A continental-scale assessment of variability in leaf traits

within species, across sites and between seasons

Keith J. Bloomfield*, Lucas A. Cernusak, Derek Eamus, David S. Ellsworth, I. Colin Prentice, Ian J. Wright, Matthias M. Boer, Matt G. Bradford, Peter Cale, James Cleverly, John J. G. Egerton, Bradley J. Evans, Lucy S. Hayes, Michael F. Hutchinson, Michael J. Liddell, Craig Macfarlane, Wayne S. Meyer, Suzanne M. Prober, Henrique F. Togashi, Tim Wardlaw & 2 others Lingling Zhu, Owen K. Atkin

*Corresponding author for this work

Research output: Contribution to journalArticle

19 Citations (Scopus)

Abstract

Plant species show considerable leaf trait variability that should be accounted for in dynamic global vegetation models (DGVMs). In particular, differences in the acclimation of leaf traits during periods more and less favourable to growth have rarely been examined. We conducted a field study of leaf trait variation at seven sites spanning a range of climates and latitudes across the Australian continent; 80 native plant species were included. We measured key traits associated with leaf structure, chemistry and metabolism during the favourable and unfavourable growing seasons. Leaf traits differed widely in the degree of seasonal variation displayed. Leaf mass per unit area (Ma) showed none. At the other extreme, seasonal variation accounted for nearly a third of total variability in dark respiration (Rdark). At the non-tropical sites, carboxylation capacity (Vcmax) at the prevailing growth temperature was typically higher in summer than in winter. When Vcmax was normalized to a common reference temperature (25°C), however, the opposite pattern was observed for about 30% of the species. This suggests that metabolic acclimation is possible, but far from universal. Intraspecific variation-combining measurements of individual plants repeated at contrasting seasons, different leaves from the same individual, and multiple conspecific plants at a given site-dominated total variation for leaf metabolic traits Vcmax and Rdark. By contrast, site location was the major source of variation (53%) for Ma. Interspecific trait variation ranged from only 13% of total variation for Vcmax up to 43% for nitrogen content per unit leaf area. These findings do not support a common practice in DGVMs of assigning fixed leaf trait values to plant functional types. Trait-based models should allow for interspecific differences, together with spatial and temporal plasticity in leaf structural, chemical and metabolic traits. A plain language summary is available for this article.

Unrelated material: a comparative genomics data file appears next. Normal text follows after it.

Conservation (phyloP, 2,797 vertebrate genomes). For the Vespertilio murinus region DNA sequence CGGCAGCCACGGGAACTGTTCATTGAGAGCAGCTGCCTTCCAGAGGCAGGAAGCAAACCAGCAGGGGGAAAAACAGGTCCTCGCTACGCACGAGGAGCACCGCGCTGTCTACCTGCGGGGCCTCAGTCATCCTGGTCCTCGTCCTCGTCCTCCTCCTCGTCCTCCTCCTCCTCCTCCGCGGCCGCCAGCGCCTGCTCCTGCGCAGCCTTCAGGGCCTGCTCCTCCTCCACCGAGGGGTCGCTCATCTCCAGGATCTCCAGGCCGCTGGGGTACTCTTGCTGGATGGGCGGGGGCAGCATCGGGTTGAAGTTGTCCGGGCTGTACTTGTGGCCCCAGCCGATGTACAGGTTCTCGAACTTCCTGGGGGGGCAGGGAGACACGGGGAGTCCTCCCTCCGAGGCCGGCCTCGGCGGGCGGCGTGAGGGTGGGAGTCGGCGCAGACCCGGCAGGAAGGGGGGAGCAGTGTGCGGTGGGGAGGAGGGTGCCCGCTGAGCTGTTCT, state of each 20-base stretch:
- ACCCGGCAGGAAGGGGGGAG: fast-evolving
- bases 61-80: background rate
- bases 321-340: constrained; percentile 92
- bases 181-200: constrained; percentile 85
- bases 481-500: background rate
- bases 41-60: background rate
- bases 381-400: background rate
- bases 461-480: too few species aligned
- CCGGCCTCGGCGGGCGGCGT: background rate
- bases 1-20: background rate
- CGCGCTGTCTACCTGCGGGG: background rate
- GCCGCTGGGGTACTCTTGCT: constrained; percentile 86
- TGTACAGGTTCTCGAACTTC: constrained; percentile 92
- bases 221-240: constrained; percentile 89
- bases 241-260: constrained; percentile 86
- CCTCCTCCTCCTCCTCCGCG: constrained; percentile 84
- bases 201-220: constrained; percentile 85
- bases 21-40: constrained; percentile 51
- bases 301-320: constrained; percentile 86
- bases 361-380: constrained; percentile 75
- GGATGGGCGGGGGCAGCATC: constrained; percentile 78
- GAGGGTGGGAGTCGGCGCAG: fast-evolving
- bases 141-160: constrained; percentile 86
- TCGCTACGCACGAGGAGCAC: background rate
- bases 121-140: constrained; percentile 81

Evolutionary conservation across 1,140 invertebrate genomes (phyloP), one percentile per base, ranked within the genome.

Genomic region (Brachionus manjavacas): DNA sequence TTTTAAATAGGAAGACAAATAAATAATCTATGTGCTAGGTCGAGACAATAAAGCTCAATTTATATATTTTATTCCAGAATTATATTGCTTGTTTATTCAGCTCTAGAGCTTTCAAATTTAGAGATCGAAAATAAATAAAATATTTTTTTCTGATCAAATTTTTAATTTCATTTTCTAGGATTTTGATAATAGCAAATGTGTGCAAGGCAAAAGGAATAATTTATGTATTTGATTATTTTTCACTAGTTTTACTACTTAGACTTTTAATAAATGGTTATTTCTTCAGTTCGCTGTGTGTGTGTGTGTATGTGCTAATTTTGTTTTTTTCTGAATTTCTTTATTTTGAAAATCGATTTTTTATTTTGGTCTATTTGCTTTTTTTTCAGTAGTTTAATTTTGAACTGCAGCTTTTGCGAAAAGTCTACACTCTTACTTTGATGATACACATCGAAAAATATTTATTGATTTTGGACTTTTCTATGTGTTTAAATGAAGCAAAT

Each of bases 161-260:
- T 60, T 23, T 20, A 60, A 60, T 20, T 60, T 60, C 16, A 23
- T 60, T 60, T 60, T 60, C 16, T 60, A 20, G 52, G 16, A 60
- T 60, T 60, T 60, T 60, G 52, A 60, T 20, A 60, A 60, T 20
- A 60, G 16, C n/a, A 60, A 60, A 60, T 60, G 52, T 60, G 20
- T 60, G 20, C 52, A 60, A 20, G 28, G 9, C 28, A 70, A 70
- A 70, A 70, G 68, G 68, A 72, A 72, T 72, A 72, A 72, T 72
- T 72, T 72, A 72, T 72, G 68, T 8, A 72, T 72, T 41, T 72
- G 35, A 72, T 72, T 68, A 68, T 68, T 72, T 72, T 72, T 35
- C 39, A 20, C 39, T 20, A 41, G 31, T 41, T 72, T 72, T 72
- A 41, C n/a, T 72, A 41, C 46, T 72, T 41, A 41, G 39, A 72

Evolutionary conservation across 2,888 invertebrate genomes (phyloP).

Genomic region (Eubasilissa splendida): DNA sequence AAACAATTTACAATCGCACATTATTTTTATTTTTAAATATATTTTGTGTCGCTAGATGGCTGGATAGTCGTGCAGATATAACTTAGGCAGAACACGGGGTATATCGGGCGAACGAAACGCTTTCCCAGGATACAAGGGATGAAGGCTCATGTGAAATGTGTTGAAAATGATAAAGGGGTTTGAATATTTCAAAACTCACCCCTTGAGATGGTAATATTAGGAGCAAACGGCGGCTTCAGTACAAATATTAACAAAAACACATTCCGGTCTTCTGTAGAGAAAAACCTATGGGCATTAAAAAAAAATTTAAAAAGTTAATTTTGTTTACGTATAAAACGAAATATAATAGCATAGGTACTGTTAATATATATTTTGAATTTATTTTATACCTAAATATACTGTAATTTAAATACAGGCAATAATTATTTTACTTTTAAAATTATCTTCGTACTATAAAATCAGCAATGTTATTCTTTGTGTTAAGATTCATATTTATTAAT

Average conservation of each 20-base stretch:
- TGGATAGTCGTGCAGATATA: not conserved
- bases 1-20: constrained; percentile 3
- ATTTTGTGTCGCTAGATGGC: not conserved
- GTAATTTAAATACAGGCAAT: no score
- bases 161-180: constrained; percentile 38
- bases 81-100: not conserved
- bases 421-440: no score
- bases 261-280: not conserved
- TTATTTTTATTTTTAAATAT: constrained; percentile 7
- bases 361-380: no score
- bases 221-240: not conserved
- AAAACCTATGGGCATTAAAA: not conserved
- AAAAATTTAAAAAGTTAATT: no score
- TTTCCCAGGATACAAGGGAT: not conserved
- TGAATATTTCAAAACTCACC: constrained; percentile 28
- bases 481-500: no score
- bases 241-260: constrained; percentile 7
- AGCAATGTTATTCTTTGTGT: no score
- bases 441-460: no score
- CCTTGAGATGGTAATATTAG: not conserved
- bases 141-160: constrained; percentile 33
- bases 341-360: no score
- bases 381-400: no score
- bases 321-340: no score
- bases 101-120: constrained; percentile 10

Original languageEnglish
Pages (from-to)1492-1506
Number of pages15
JournalFunctional Ecology
Volume32
Issue number6
DOIs
Publication statusPublished - Jun 2018

Keywords

  • aridity
  • dynamic global vegetation models
  • intraspecific variation
  • leaf traits
  • nitrogen
  • phosphorus
  • photosynthesis
  • respiration

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